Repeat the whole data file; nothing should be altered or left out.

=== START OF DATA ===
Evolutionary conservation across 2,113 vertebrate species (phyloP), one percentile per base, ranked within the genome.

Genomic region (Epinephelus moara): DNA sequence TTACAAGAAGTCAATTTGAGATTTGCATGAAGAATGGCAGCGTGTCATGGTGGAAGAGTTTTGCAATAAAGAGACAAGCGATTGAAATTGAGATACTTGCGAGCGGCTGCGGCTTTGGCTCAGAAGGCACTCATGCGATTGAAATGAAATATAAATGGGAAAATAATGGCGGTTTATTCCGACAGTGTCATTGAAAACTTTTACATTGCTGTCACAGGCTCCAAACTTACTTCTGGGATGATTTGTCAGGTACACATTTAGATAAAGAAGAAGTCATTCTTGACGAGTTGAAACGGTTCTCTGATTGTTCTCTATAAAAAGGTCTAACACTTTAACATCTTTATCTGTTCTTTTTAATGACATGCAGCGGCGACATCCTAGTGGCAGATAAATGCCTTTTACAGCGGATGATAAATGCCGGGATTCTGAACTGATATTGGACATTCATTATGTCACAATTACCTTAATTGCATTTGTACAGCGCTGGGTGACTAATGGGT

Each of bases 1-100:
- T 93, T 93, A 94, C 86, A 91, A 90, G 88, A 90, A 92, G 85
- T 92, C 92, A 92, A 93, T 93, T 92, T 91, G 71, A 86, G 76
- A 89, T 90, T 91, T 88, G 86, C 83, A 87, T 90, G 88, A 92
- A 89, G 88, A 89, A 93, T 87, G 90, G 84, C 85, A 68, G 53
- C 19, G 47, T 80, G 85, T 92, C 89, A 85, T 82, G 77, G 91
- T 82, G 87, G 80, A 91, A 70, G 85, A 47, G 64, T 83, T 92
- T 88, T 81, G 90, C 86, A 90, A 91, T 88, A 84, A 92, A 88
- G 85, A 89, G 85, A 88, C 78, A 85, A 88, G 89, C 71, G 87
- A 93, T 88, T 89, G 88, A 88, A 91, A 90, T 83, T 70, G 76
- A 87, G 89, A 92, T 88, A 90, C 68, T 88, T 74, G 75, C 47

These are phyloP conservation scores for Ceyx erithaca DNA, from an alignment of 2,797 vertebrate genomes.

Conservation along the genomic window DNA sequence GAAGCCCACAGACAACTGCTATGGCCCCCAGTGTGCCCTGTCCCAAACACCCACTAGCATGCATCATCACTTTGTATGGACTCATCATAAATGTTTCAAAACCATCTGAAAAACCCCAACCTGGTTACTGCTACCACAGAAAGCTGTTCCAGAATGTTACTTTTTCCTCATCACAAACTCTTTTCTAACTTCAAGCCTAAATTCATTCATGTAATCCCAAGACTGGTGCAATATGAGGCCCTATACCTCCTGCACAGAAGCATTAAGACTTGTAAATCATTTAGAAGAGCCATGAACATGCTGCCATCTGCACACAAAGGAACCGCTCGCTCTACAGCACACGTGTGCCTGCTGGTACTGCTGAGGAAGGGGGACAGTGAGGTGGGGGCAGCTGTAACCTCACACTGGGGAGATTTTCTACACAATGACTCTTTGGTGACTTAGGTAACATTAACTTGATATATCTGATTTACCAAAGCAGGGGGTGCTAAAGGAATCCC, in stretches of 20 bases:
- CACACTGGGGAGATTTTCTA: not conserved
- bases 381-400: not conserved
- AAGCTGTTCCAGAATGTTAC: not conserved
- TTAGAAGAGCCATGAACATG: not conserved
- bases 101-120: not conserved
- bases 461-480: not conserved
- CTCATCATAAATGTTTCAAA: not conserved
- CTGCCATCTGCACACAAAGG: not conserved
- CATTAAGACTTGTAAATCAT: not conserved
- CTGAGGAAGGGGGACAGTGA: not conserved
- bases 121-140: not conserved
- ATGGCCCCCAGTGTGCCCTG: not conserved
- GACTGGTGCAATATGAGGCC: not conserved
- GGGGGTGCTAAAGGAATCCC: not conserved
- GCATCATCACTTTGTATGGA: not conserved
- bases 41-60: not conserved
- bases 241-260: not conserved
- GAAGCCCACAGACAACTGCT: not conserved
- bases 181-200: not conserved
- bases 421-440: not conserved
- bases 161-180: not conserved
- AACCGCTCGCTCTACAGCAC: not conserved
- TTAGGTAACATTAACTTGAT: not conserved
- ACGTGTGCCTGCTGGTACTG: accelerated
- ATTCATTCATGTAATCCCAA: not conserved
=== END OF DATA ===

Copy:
Evolutionary conservation across 2,113 vertebrate species (phyloP), one percentile per base, ranked within the genome.

Genomic region (Epinephelus moara): DNA sequence TTACAAGAAGTCAATTTGAGATTTGCATGAAGAATGGCAGCGTGTCATGGTGGAAGAGTTTTGCAATAAAGAGACAAGCGATTGAAATTGAGATACTTGCGAGCGGCTGCGGCTTTGGCTCAGAAGGCACTCATGCGATTGAAATGAAATATAAATGGGAAAATAATGGCGGTTTATTCCGACAGTGTCATTGAAAACTTTTACATTGCTGTCACAGGCTCCAAACTTACTTCTGGGATGATTTGTCAGGTACACATTTAGATAAAGAAGAAGTCATTCTTGACGAGTTGAAACGGTTCTCTGATTGTTCTCTATAAAAAGGTCTAACACTTTAACATCTTTATCTGTTCTTTTTAATGACATGCAGCGGCGACATCCTAGTGGCAGATAAATGCCTTTTACAGCGGATGATAAATGCCGGGATTCTGAACTGATATTGGACATTCATTATGTCACAATTACCTTAATTGCATTTGTACAGCGCTGGGTGACTAATGGGT

Each of bases 1-100:
- T 93, T 93, A 94, C 86, A 91, A 90, G 88, A 90, A 92, G 85
- T 92, C 92, A 92, A 93, T 93, T 92, T 91, G 71, A 86, G 76
- A 89, T 90, T 91, T 88, G 86, C 83, A 87, T 90, G 88, A 92
- A 89, G 88, A 89, A 93, T 87, G 90, G 84, C 85, A 68, G 53
- C 19, G 47, T 80, G 85, T 92, C 89, A 85, T 82, G 77, G 91
- T 82, G 87, G 80, A 91, A 70, G 85, A 47, G 64, T 83, T 92
- T 88, T 81, G 90, C 86, A 90, A 91, T 88, A 84, A 92, A 88
- G 85, A 89, G 85, A 88, C 78, A 85, A 88, G 89, C 71, G 87
- A 93, T 88, T 89, G 88, A 88, A 91, A 90, T 83, T 70, G 76
- A 87, G 89, A 92, T 88, A 90, C 68, T 88, T 74, G 75, C 47

These are phyloP conservation scores for Ceyx erithaca DNA, from an alignment of 2,797 vertebrate genomes.

Conservation along the genomic window DNA sequence GAAGCCCACAGACAACTGCTATGGCCCCCAGTGTGCCCTGTCCCAAACACCCACTAGCATGCATCATCACTTTGTATGGACTCATCATAAATGTTTCAAAACCATCTGAAAAACCCCAACCTGGTTACTGCTACCACAGAAAGCTGTTCCAGAATGTTACTTTTTCCTCATCACAAACTCTTTTCTAACTTCAAGCCTAAATTCATTCATGTAATCCCAAGACTGGTGCAATATGAGGCCCTATACCTCCTGCACAGAAGCATTAAGACTTGTAAATCATTTAGAAGAGCCATGAACATGCTGCCATCTGCACACAAAGGAACCGCTCGCTCTACAGCACACGTGTGCCTGCTGGTACTGCTGAGGAAGGGGGACAGTGAGGTGGGGGCAGCTGTAACCTCACACTGGGGAGATTTTCTACACAATGACTCTTTGGTGACTTAGGTAACATTAACTTGATATATCTGATTTACCAAAGCAGGGGGTGCTAAAGGAATCCC, in stretches of 20 bases:
- CACACTGGGGAGATTTTCTA: not conserved
- bases 381-400: not conserved
- AAGCTGTTCCAGAATGTTAC: not conserved
- TTAGAAGAGCCATGAACATG: not conserved
- bases 101-120: not conserved
- bases 461-480: not conserved
- CTCATCATAAATGTTTCAAA: not conserved
- CTGCCATCTGCACACAAAGG: not conserved
- CATTAAGACTTGTAAATCAT: not conserved
- CTGAGGAAGGGGGACAGTGA: not conserved
- bases 121-140: not conserved
- ATGGCCCCCAGTGTGCCCTG: not conserved
- GACTGGTGCAATATGAGGCC: not conserved
- GGGGGTGCTAAAGGAATCCC: not conserved
- GCATCATCACTTTGTATGGA: not conserved
- bases 41-60: not conserved
- bases 241-260: not conserved
- GAAGCCCACAGACAACTGCT: not conserved
- bases 181-200: not conserved
- bases 421-440: not conserved
- bases 161-180: not conserved
- AACCGCTCGCTCTACAGCAC: not conserved
- TTAGGTAACATTAACTTGAT: not conserved
- ACGTGTGCCTGCTGGTACTG: accelerated
- ATTCATTCATGTAATCCCAA: not conserved